Improving outcomes of coral reef restoration through in situ larval rearing, settlement, and juvenile grow-out
St. Croix, US Virgin Islands
US Virgin Islands Division of Parks & Natural Resources
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Feather Leaf Inn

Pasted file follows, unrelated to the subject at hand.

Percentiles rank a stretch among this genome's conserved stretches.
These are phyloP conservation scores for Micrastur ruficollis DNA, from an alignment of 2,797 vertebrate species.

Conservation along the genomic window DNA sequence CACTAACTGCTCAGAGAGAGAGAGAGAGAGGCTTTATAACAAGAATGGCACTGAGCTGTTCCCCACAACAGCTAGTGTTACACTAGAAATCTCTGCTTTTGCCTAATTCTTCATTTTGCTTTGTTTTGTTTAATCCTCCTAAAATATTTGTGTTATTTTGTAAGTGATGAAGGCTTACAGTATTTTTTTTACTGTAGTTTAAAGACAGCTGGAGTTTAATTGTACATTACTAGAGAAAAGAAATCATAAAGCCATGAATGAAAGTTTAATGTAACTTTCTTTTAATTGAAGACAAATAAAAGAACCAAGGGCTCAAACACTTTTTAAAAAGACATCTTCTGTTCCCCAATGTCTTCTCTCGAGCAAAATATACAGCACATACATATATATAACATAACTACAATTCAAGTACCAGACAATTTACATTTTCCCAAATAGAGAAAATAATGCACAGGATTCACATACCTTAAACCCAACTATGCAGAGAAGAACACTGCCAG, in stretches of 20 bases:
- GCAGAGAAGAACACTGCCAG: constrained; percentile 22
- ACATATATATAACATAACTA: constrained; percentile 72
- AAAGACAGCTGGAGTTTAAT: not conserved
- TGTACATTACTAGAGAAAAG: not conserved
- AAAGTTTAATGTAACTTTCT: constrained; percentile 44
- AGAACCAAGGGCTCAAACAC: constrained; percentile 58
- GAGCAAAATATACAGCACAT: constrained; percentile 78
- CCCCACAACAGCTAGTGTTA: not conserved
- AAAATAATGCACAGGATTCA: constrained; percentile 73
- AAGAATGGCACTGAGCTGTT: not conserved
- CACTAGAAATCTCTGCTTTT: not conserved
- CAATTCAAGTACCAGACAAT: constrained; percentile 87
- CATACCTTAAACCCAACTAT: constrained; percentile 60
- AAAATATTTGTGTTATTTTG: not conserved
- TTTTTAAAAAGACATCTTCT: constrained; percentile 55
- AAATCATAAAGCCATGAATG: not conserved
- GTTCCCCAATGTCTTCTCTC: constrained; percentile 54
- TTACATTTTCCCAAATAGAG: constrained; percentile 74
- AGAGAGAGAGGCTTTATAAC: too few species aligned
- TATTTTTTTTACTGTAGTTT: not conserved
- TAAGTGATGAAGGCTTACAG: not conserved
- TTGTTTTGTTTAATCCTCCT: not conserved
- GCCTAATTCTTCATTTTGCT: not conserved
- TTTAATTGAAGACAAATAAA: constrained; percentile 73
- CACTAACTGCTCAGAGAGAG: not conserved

Propagation of coral via sexual reproduction, whereby gametes (eggs and sperm) are collected from multiple parent colonies during mass spawning events – then fertilized, larvae reared through settlement onto substrates and grown to juvenile stage – is now becoming more commonly applied in restoration contexts. However, these efforts remain labour-intensive yet produce generally low 1-year survival rates, partly because early juveniles are typically planted onto reefs immediately (when they are most vulnerable). Our project in St. Croix seeks to create and test a simple in-water system to incubate baby coral, beginning at the larval stage through to a juvenile size that can produce higher survival results when planted onto reefs. This effort is in collaboration with a local eco-resort with a key parallel objective to the research and development of training and building capacity in the community for coral restoration.